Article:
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The City of Darkness, an excerpt from The Mind of a Missionary

This chapter is an excerpt from David Joannes, The Mind of a Missionary: What Global Kingdom Workers Tell Us About Thriving on Mission Today (Within Reach Global, 2018).
Read the review by John Lathrop

The Kowloon Walled City in Hong Kong is one of history’s great anomalies. It was, in fact, a world unto its own.[i] Two governments claimed jurisdiction, but neither actively administered it; anarchy reigned while secret societies presided over the no-man’s land. High-rise apartments situated atop a labyrinth of dark, filthy corridors. A mere six acres sheltered the estimated 33,000 people who resided within the Walled City, swelling the population density to 3.25 million people per square mile.[ii] It was the most densely populated spot in the world. (In contrast, Manhattan has the highest population density of any city in the United States at 27,000 people per square mile.)[iii] Crazy-angled apartment blocks obstructed water pipes; without proper sanitation, excrement had to be emptied into the stinking alleys below. At street level, two toilets served all 33,000 residents. The “toilets” consisted of two overflowing cesspools—one for men and one for women. Damp, narrow alleyways with open drains harbored drug peddlers, addicts, pimps, and prostitutes. Triad gangs operated openly in the favored secret hideout; criminal activity ran rampant. Newcomers were immediately recognized and suspiciously monitored; few outsiders dared venture into the heart of the city of anarchy.

The history of the Walled City traced its roots back to the Song dynasty (960-1279) when the Chinese established an outpost to manage the salt trade. For hundreds of years afterward, little took place at the lonely fort, until 1842, when China ceded Hong Kong Island to Britain by the Treaty of Nanjing. As a result, the Qing Dynasty authorities felt it necessary to bolster the fort, check British influence, and maintain a stronghold opposite the harbor. In 1847, the construction of a formidable defensive wall finalized.

The Qing-era Kowloon Walled City, circa 1868.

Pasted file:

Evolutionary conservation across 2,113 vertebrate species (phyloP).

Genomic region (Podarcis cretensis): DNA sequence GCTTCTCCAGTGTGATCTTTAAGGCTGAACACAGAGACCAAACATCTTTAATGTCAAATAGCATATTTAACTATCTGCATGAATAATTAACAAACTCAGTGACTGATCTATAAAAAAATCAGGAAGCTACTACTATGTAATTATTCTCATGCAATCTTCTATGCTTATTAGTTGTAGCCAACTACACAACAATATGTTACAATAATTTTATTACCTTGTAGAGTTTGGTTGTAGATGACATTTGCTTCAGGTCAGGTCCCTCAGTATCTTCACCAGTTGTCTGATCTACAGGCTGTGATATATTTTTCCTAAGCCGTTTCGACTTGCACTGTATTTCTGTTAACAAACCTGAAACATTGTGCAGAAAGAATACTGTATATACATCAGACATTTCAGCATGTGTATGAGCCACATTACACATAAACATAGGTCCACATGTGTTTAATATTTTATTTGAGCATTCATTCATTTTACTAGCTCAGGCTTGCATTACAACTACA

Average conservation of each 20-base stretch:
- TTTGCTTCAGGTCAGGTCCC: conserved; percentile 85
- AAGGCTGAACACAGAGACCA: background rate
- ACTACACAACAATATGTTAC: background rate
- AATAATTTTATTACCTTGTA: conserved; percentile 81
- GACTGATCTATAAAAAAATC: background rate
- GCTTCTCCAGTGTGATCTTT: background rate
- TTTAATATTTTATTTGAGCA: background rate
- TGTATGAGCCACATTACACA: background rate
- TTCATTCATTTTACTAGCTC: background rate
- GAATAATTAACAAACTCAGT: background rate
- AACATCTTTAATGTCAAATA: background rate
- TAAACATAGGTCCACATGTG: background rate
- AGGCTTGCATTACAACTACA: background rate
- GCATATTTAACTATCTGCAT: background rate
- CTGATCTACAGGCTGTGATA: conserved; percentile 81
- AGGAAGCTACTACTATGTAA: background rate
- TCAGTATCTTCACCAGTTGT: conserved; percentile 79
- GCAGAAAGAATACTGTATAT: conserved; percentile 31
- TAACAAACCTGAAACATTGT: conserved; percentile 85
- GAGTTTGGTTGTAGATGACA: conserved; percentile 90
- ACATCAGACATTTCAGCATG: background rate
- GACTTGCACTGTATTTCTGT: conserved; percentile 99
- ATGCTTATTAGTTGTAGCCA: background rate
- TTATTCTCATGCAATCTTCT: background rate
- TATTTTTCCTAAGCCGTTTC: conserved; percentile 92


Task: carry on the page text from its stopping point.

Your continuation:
Image: Wikimedia Common

The Convention for the Extension of Hong Kong Territory of 1898 leased additional portions of Hong Kong (the New Territories) to Britain for ninety-nine years.[iv] The lease excluded the Walled City, which at the time had a population of roughly seven-hundred people. The British government allowed Chinese officials to continue there, given they did not interfere with the defense of British Hong Kong. The Qing dynasty ended its rule in 1912, leaving the Walled City to the British.

In 1945, at the end of the Second World War, refugees fled mainland China, seeking protection in the Chinese territory surrounded by British land. By 1947, two-thousand squatters occupied the Walled City. After a failed attempt to drive them out in 1948, the British adopted a “hands-off” policy in most matters concerning the Walled City. The city was left to its own devices, and to develop, as Governor Sir Alexander Grantham described it, into “a cesspool of iniquity, with heroin divans, brothels, and everything unsavoury.”[v] The Kowloon Walled City began its transformation into the squalid enclave of vice for which it later became notorious.

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Category: Ministry, Winter 2019

About the Author: David Joannes is the founder and president of Within Reach Global, which serves the advance of the Gospel in some of Southeast Asia’s most difficult places. He is the author of The Space Between Memories: Recollections from a 21st Century Missionary and The Mind of a Missionary: What Global Kingdom Workers Tell Us About Thriving on Mission Today. David has a love for language, culture, and creative writing, and for the last 20 years, he has witnessed God’s Kingdom established in forgotten parts of the globe. David lives in Chiang Mai, Thailand with his wife, Lorna, and their daughter, Cara.

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